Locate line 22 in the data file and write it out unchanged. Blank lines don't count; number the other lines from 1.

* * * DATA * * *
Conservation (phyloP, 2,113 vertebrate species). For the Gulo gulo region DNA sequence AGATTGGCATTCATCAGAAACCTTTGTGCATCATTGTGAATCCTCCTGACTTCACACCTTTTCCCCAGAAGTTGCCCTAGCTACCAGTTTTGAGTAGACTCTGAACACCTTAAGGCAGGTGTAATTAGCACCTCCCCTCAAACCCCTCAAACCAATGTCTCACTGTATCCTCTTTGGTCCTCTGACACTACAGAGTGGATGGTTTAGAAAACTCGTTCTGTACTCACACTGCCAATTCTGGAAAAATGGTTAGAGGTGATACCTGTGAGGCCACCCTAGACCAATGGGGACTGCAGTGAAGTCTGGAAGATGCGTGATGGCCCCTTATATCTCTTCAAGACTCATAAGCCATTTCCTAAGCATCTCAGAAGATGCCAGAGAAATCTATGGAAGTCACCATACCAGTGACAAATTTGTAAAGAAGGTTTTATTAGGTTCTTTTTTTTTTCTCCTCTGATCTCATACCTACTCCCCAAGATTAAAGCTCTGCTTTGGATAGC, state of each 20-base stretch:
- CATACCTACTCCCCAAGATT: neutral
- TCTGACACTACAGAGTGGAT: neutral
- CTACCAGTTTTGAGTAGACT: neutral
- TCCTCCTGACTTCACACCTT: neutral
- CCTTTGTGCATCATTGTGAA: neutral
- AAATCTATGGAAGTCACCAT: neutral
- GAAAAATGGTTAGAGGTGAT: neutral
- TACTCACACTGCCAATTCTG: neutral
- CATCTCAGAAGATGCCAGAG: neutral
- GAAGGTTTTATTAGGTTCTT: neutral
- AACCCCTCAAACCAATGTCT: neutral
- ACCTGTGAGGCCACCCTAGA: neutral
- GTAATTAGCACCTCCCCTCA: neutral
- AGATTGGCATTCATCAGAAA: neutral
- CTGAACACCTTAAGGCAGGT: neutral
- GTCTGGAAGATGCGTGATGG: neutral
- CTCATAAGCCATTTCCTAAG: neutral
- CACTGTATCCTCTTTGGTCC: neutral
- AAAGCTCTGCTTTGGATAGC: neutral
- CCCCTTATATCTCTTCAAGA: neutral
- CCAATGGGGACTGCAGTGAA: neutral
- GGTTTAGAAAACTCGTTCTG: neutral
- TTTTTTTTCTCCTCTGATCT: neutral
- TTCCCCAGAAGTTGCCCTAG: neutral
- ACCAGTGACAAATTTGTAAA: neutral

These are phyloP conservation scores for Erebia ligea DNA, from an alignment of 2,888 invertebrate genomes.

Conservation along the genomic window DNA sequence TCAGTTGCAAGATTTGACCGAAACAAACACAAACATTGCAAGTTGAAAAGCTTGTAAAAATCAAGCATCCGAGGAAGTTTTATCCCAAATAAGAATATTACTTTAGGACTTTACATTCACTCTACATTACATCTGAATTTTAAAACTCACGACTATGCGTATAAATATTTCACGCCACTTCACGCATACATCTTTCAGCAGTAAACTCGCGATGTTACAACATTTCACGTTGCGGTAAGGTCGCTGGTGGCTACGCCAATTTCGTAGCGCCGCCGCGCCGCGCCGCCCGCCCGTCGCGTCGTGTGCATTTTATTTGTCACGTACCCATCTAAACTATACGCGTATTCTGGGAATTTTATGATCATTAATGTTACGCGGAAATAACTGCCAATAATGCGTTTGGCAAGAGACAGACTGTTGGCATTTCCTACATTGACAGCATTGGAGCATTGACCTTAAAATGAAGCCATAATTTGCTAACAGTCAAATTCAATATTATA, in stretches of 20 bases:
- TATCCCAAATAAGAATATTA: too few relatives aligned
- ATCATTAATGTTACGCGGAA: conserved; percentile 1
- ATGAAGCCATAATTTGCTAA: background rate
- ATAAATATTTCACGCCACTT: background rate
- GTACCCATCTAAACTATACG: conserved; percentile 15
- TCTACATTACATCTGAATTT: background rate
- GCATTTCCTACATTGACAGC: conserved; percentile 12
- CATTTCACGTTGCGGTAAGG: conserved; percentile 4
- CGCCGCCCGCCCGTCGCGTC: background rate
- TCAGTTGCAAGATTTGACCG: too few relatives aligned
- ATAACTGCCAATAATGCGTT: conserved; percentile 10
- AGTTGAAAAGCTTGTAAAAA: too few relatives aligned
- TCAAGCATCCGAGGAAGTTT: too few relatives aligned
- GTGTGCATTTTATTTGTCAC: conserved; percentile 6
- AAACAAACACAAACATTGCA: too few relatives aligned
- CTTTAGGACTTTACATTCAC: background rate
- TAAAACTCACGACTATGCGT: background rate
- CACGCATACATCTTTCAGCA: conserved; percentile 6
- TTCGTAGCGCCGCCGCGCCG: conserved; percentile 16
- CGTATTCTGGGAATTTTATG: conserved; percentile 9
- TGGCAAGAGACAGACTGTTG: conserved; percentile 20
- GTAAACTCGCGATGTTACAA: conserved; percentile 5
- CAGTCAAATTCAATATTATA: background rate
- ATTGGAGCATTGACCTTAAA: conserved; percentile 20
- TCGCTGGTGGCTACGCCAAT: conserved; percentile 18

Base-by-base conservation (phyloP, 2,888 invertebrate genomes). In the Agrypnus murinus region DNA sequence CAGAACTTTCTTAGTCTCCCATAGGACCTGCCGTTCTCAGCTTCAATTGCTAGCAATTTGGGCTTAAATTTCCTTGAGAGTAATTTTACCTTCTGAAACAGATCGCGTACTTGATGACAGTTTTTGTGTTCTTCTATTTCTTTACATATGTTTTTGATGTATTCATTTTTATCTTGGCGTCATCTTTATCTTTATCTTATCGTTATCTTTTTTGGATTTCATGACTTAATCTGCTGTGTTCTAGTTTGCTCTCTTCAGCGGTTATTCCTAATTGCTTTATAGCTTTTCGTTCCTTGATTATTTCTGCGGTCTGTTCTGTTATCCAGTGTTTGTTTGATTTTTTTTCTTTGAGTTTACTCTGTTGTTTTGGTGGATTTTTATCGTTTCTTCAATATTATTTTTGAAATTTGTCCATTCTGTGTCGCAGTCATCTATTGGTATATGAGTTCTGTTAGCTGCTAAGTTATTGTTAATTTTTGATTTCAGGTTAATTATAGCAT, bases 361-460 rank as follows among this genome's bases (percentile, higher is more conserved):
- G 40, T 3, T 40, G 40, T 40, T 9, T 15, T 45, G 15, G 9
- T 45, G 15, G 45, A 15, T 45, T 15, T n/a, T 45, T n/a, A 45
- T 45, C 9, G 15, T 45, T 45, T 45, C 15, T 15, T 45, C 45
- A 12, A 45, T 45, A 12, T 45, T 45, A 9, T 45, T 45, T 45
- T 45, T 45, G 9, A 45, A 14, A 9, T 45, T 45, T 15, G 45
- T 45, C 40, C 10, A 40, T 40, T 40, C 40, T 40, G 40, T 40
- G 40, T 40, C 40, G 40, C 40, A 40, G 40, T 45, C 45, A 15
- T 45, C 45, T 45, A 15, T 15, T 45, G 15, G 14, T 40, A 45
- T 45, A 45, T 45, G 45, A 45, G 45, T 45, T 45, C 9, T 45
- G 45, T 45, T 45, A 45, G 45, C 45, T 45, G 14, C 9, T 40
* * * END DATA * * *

- CCAATGGGGACTGCAGTGAA: neutral